Li Keqiang

Li Keqiang wants tax breaks for NGOs specialising in Aids/HIV work

The next premier takes the lead to promote reform, stressing the importance of NGOs in the battle to prevent the disease from spreading

PUBLISHED : Thursday, 29 November, 2012, 12:00am
UPDATED : Thursday, 29 November, 2012, 4:41am


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Premier-in-waiting Li Keqiang has asked the Ministry of Finance to arrange a pilot programme that would give tax breaks to NGOs specialising in HIV/Aids prevention, as part of the government's attempt to reach out to grass-roots groups to help fight the disease.

"The promotion of institutional reform in society requires the participation of [all] forces of society," Li said at an inter-ministerial meeting on Aids prevention this week, adding that reformation in supporting NGOs' work on Aids prevention could provide lessons for broader social reform.

The government assembly and Li's surprise meeting with 12 Aids activist groups on Monday, reported by the Post yesterday, was not made public on the mainland through state media until last night.

Stressing that the role of non-governmental organisations in Aids prevention "is an irreplaceable and unique force", Li was reported by CCTV as telling the NGO representatives that they "will be given greater space to play [their] role".

In the CCTV report, Li was shown shaking hands with the NGOs representatives, some of whom have the disease. Discrimination against people with HIV/Aids is common in China.

Li asked officials in the inter-ministerial meeting to explore setting up an Aids-prevention fund, buying NGOs services as well as offering tax breaks and even exemption to NGOs.

The high-level meeting came after the vice-premier personally called the Health Ministry to weigh in on a case in which a lung cancer patient was denied treatment by public hospitals in Tianjin until he lied about his HIV status.

"The incident led us to realise that we still face a lot of problems, even though we've made marked achievements in HIV/Aids prevention work," he said, stressing that all of society should confront the disease head-on.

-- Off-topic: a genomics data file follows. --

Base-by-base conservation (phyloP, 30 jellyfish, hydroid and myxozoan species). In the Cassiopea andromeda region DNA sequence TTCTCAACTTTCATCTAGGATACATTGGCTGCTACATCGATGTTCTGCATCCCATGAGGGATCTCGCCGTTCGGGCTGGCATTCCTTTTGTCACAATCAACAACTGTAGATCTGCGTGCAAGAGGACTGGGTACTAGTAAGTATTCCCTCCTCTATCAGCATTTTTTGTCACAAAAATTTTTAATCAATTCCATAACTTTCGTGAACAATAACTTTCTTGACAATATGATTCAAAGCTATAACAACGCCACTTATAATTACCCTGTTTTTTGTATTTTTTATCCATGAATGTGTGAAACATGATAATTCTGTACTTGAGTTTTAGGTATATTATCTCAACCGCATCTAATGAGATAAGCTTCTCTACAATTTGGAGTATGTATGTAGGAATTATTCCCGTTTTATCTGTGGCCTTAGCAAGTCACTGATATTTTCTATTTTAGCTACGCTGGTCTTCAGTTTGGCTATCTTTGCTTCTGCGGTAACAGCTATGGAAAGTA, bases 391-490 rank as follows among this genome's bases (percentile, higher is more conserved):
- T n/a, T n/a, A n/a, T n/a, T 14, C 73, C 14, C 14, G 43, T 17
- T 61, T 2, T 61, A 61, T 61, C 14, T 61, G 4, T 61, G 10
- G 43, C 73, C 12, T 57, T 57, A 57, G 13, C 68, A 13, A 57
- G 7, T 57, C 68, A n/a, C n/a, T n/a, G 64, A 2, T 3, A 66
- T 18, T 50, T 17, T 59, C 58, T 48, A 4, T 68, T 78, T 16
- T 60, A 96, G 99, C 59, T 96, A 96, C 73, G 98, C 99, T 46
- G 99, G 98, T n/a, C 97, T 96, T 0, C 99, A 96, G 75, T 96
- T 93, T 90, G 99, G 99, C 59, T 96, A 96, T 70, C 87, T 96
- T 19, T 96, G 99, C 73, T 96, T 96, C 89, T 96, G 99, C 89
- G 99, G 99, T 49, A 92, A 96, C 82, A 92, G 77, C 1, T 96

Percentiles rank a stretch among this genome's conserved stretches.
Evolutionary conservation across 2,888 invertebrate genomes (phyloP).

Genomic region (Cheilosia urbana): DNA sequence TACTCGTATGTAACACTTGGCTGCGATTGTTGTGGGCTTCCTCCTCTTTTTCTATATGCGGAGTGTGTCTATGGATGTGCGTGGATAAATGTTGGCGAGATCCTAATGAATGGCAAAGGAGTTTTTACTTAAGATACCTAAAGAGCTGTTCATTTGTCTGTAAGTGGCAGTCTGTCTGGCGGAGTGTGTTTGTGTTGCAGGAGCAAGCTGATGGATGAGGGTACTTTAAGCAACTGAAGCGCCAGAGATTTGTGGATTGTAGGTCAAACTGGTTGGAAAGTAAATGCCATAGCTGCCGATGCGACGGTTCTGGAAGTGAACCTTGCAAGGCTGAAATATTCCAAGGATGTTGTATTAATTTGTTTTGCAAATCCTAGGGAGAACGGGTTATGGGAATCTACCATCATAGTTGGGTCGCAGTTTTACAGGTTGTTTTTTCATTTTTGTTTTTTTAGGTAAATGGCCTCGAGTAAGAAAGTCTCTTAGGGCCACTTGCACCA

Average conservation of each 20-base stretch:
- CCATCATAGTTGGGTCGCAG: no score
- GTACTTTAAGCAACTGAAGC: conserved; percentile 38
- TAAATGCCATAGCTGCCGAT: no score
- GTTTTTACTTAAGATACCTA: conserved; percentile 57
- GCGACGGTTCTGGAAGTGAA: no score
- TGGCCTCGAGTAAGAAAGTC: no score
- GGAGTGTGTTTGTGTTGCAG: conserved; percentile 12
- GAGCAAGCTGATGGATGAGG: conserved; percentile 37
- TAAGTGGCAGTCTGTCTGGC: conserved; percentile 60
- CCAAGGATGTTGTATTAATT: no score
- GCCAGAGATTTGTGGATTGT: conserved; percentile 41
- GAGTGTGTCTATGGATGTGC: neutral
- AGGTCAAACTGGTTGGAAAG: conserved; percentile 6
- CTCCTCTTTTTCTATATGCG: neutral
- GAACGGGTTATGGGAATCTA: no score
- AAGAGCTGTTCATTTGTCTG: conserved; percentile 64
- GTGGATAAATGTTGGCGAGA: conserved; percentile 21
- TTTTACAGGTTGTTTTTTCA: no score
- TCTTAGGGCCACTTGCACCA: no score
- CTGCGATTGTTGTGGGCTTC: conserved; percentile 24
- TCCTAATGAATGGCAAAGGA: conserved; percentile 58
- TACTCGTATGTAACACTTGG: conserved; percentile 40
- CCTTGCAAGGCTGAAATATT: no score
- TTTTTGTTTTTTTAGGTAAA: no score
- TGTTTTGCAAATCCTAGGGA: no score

Li Keqiang, who is expected to become premier in March after being elevated to the No 2 position on the Communist Party's Politburo Standing Committee, seized upon the issue to help counter criticism stemming from an alleged cover-up of a massive HIV outbreak in Henan province in the late 90s when he was the provincial governor.

Li, who chairs the State Council Aids Working Committee Office, faces a daunting task in containing the virus, which is spreading fast in high-risk groups. The health authority announced yesterday that 17,740 Aids-related deaths were reported from January to October, a year-on-year increase of 8.6 per cent. The health ministry said the latest figures show that 34,157 new cases of Aids were reported in the 10-month period, up 12.7 per cent year-on-year.

Gaga, a representative from Tianjin Deep Blue Voluntary Working Group who was at the NGOs meeting with Li, said that his group had worked with people from high-risk groups for seven years and had helped screen out 121 new infections last year, accounting for nearly 30 per cent of the confirmed infections in Tianjin. However, his group is running out of funds.

In response, Li told Chen Zhu, the minister of health, to help preserve such an experienced and efficient NGO.